While Kukreti takes pride in encouraging native languages in the younger generation, she runs into practical challenges. The expectation to be adept in English comes early. Most private schools in Delhi admitting three to four years old in elementary classes pay special emphasis on their understanding and ability to speak in English. Also, in reputed private schools in India it’s not uncommon for parents to be advised to converse with kids only in English at home.
Prerna Pandey, a Mumbai based science researcher, who has two daughters aged 14 and 4, says: “While I did not consciously send my kids to elite schools as I wanted to give them a more grounded upbringing, but there have been times that I have been advised by my 4-year-old’s teachers to speak with her in English at home.”
She adds: “In our family we give equal emphasis to all the languages and my father-in-law, a Hindi scholar, makes it a point to talk to my daughters in real Hindi,but I do not pressure my kids to pick up anything. They are free to make their choices.” Native languages are increasingly taking a back seat. Pandey says: “My brother-in-law, a Bengali, speaks to his kids in Bengali and we all encourage it, but while kids knowing how to read or write the language will be a topping on the cake, in reality it gets difficult given their already packed school schedules.”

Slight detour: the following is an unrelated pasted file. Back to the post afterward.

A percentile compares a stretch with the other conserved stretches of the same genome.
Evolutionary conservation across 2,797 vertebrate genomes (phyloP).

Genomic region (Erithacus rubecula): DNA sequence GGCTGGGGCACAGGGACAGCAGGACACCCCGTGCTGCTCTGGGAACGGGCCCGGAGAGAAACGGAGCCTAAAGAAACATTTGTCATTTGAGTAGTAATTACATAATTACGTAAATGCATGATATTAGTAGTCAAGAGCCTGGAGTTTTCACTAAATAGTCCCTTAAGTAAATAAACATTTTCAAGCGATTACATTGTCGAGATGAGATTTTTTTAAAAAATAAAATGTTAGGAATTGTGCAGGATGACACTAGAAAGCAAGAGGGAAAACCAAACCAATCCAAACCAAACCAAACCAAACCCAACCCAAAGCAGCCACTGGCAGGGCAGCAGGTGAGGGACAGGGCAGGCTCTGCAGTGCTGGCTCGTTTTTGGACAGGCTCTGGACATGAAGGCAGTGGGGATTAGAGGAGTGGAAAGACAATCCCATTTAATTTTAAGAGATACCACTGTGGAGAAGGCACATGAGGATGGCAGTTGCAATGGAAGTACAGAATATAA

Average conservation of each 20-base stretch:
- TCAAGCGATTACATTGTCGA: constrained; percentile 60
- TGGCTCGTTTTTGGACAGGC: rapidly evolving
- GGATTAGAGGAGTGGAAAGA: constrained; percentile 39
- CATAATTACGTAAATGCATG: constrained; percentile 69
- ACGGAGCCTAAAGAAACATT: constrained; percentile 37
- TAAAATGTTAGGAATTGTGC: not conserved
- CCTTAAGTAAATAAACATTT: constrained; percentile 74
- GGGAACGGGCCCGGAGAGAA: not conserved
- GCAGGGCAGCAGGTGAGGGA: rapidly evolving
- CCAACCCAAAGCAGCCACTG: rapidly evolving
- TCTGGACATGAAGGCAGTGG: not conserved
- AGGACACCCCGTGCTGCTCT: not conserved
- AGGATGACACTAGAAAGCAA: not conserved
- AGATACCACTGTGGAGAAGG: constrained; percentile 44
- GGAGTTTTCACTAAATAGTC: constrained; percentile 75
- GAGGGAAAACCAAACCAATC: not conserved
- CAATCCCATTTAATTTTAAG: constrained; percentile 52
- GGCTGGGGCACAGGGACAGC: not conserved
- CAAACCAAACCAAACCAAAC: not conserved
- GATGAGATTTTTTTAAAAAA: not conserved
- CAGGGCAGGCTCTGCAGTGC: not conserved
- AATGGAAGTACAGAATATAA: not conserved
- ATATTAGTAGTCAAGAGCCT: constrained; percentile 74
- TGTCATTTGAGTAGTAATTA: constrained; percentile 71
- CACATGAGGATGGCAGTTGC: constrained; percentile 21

The absence of practical usage of a language also works as a deterrent. Kukrety, who lives in the state of Maharasthra, says: “While Marathi is added as an essential subject in many schools, often students just treat it as a subject to secure passing marks only. The need is to develop that passion.”
A 2013, survey by the Bhasha Research and Publication Center in India revealed that 220 Indian languages disappeared during the past 50 years and another 150 are in danger of fading as their speakers dwindle.
In elite neighborhoods of big Indian cities, children are often left to pick up Hindi through conversations with the household help. Parents often scramble to develop native language skills in their children. Kukrety, who has a five-year-old daughter, says: “We have a rule in the house that one of the parent talks to our daughter in Hindi only. But it’s not about the language alone, I also read her Amar Chitra Katha, the Indian mythologies, and point out the Indian leaders on the chart. It’s about learning the world order while not letting go of what we already have.”
Outside elitist circles in India though, Hindi and regional languages continue to dominate. Bollywood and South India film industry are breaking new box office records. Hindi newspaper subscriptions continue to trump English ones. The top three Indian publications in the 2013 Indian Readership Survey are published in Hindi. Only one English publication made the top 10 list.
Nevertheless, parents recognize that English is the language of commerce and professional success. Academic instructor Shalini Singh says:
“Most of our official documentation and practices are in English, so it is only obvious that the younger lot will get more inclined towards languages more avidly used.”
Pandey concurs: “My 14-year-old finds Sanskrit fascinating and much as I am overwhelmed by her interest, but I know it’s not a language used widely, nonetheless we are doing everything to encourage her interest.”
Correction: The spelling of Avantika Kukreti has been corrected.